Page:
30 JUNE 1855, Page 13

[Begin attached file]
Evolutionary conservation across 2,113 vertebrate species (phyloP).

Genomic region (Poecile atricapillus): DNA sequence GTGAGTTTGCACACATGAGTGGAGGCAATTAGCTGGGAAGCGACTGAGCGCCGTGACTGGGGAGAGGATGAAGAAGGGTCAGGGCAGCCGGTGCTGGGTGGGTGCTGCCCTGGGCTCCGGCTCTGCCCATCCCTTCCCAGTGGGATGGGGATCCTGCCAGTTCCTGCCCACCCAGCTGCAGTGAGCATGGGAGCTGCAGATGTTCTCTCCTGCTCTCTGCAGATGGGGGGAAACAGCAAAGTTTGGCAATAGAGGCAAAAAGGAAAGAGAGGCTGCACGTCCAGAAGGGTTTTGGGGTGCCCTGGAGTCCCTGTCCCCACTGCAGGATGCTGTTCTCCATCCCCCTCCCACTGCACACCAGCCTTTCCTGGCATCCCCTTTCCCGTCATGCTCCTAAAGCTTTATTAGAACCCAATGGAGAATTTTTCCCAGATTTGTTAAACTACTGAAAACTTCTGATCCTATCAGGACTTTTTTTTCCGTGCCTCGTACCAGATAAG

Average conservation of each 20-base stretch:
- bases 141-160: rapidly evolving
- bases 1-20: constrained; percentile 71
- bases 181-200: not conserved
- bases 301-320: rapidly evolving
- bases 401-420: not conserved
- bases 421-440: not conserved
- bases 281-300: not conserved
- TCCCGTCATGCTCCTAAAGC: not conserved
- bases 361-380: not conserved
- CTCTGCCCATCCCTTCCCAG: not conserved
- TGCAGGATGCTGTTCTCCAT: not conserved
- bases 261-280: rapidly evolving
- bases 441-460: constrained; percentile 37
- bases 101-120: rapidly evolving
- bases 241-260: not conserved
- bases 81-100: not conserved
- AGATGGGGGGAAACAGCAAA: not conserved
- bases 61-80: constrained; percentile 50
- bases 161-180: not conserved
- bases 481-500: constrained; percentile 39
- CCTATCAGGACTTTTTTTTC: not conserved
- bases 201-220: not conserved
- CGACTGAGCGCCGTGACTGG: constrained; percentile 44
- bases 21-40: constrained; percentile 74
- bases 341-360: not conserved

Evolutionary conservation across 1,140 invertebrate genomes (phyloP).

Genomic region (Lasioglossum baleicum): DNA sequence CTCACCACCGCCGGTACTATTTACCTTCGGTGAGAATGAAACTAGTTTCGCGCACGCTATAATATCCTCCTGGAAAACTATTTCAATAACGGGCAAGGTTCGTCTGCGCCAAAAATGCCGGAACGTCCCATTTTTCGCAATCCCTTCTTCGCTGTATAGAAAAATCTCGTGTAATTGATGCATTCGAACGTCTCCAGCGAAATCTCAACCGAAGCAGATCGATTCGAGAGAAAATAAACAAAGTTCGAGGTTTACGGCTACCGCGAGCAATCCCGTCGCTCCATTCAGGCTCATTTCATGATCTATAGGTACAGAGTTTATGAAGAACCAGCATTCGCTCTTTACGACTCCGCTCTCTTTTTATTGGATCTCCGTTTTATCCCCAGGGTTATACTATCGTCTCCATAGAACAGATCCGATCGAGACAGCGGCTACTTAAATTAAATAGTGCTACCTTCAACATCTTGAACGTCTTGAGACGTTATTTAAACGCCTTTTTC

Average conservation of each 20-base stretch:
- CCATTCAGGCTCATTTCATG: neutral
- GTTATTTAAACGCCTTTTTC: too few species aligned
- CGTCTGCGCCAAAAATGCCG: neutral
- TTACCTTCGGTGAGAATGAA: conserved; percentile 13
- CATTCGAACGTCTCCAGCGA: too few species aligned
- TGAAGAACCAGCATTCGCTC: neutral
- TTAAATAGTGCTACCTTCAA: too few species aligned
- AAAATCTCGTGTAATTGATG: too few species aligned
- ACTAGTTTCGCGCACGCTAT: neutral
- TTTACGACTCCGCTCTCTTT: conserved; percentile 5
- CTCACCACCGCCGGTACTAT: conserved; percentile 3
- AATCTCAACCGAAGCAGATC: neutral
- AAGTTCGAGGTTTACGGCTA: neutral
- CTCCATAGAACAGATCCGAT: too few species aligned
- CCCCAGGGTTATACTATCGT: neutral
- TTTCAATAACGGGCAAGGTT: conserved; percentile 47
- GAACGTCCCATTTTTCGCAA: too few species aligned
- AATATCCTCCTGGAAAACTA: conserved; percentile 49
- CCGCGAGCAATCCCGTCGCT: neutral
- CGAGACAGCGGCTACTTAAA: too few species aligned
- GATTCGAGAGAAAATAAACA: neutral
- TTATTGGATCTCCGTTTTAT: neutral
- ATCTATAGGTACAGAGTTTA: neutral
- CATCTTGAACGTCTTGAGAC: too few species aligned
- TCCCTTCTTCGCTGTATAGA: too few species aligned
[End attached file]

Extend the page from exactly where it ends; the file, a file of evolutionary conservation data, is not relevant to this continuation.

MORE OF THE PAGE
Is it not possible to discontinue the annual practice called "the massacre of the innocents "P We believe it would be not only possible, but easy ; the sole thing wanted for the saving of the in- nocents, being some distinct understanding as to the causes of the annual inconvenience and a better arrangement of measures. When Lord Palmerston stood up in the House of Commons on Monday to explain what bills would be pressed and what post- poned, there were before the House eighty-nine bills : the majority of these, even deducting the Continuance Bills, are introduced by Government ; and some of the bills thus introduced have had from the first as little prospect of being passed as the bills of the most inconsiderate private Members. Lord John Russell's Education Bill, for example, however free from objections that might be fairly levelled at Mr. Milner Gibson's or Sir John Pakington's, is really a less commendable measure than either of those two; and it could not stand a chance in competition with them. It is possible that the discussion on all those measures may have been not entirely without its use ; and yet, because it proceeded upon propositions that could not be carried, it branched into ques- tions that could not be settled : hence it occasioned a decided waste of that time which now proves to be insufficient for carrying other desirable measures. Bills are given up at the second reading, after they have gone to Committee, and even at the third reading ; and it would be very difficult to show that in all such eases the discussion which led up to those resultless stages had really advanced the question at all, or placed any one measure nearer to its adoption. We do not know who could answer the question, upon what principle are bills selected for presentation to Parliament early in the session ? Perhaps in- dividual interest in a subject, and popular clamour, are the real suggestives. Any subject that turns up is converted into a "bill," to take its chance of passing. Many evil results follow from this blind bill-making. It is felt that to introduce a bill is not really the first step towards carrying it, but very often a step to no result at all ; hence there is a corresponding disposition to treat the measure lightly. In this spirit so little preparation is often bestowed upon measures before introduction, that they are re- garded as rough drafts—the false bases for departure ; nay, they have sometimes been introduced absolutely in blank, all but the